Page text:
It's nice to see the Creso Pharma Limited (ASX:CPH) share price up 14% in a week. But that doesn't change the fact that the returns over the last three years have been stomach churning. The share price has sunk like a leaky ship, down 87% in that time. So it sure is nice to see a bit of an improvement. Only time will tell if the company can sustain the turnaround. We really feel for shareholders in this scenario. It's a good reminder of the importance of diversification, and it's worth keeping in mind there's more to life than money, anyway.
On a more encouraging note the company has added AU$9.1m to its market cap in just the last 7 days, so let's see if we can determine what's driven the three-year loss for shareholders.
See our latest analysis for Creso Pharma
Creso Pharma wasn't profitable in the last twelve months, it is unlikely we'll see a strong correlation between its share price and its earnings per share (EPS). Arguably revenue is our next best option. Shareholders of unprofitable companies usually expect strong revenue growth. As you can imagine, fast revenue growth, when maintained, often leads to fast profit growth.
Over three years, Creso Pharma grew revenue at 45% per year. That's well above most other pre-profit companies. So why has the share priced crashed 23% per year, in the same time? You'd want to take a close look at the balance sheet, as well as the losses. Sometimes fast revenue growth doesn't lead to profits. Unless the balance sheet is strong, the company might have to raise capital.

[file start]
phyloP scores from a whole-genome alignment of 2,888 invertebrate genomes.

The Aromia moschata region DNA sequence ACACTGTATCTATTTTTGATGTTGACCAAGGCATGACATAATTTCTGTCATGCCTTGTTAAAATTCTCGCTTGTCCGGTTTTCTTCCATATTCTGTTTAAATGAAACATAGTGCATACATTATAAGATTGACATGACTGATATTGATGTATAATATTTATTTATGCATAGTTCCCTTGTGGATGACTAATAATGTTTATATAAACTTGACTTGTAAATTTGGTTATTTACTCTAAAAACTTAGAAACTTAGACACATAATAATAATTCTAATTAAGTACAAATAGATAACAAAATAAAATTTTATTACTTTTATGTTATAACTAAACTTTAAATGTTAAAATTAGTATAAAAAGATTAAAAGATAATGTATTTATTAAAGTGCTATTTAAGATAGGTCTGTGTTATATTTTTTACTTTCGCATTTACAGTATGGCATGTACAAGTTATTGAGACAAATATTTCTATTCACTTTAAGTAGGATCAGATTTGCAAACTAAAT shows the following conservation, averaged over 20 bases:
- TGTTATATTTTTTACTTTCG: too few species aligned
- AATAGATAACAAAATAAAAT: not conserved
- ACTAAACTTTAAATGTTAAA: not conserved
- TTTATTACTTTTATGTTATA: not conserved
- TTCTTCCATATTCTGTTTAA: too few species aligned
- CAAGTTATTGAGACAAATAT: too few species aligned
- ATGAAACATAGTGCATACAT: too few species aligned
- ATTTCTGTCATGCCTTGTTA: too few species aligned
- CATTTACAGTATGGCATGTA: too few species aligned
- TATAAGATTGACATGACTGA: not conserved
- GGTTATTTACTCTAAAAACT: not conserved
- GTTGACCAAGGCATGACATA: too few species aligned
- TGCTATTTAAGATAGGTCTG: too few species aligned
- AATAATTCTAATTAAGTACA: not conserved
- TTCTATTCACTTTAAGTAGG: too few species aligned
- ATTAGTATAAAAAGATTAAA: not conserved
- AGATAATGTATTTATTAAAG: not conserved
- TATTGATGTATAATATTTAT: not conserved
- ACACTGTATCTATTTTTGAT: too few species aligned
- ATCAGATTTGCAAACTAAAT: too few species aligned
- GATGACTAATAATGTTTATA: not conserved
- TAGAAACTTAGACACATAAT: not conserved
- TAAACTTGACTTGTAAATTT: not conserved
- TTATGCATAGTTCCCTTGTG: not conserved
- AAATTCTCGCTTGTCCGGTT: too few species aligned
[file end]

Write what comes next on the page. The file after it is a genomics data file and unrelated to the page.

The image below shows how earnings and revenue have tracked over time (if you click on the image you can see greater detail).
Take a more thorough look at Creso Pharma's financial health with this free report on its balance sheet.
A Different Perspective
While the broader market gained around 6.3% in the last year, Creso Pharma shareholders lost 59%. However, keep in mind that even the best stocks will sometimes underperform the market over a twelve month period. Regrettably, last year's performance caps off a bad run, with the shareholders facing a total loss of 13% per year over five years. We realise that Baron Rothschild has said investors should "buy when there is blood on the streets", but we caution that investors should first be sure they are buying a high quality business. While it is well worth considering the different impacts that market conditions can have on the share price, there are other factors that are even more important. Consider for instance, the ever-present spectre of investment risk. We've identified 5 warning signs with Creso Pharma (at least 1 which makes us a bit uncomfortable) , and understanding them should be part of your investment process.
If you are like me, then you will not want to miss this free list of growing companies that insiders are buying.
Please note, the market returns quoted in this article reflect the market weighted average returns of stocks that currently trade on AU exchanges.
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This article by Simply Wall St is general in nature. We provide commentary based on historical data and analyst forecasts only using an unbiased methodology and our articles are not intended to be financial advice. It does not constitute a recommendation to buy or sell any stock, and does not take account of your objectives, or your financial situation. We aim to bring you long-term focused analysis driven by fundamental data. Note that our analysis may not factor in the latest price-sensitive company announcements or qualitative material. Simply Wall St has no position in any stocks mentioned.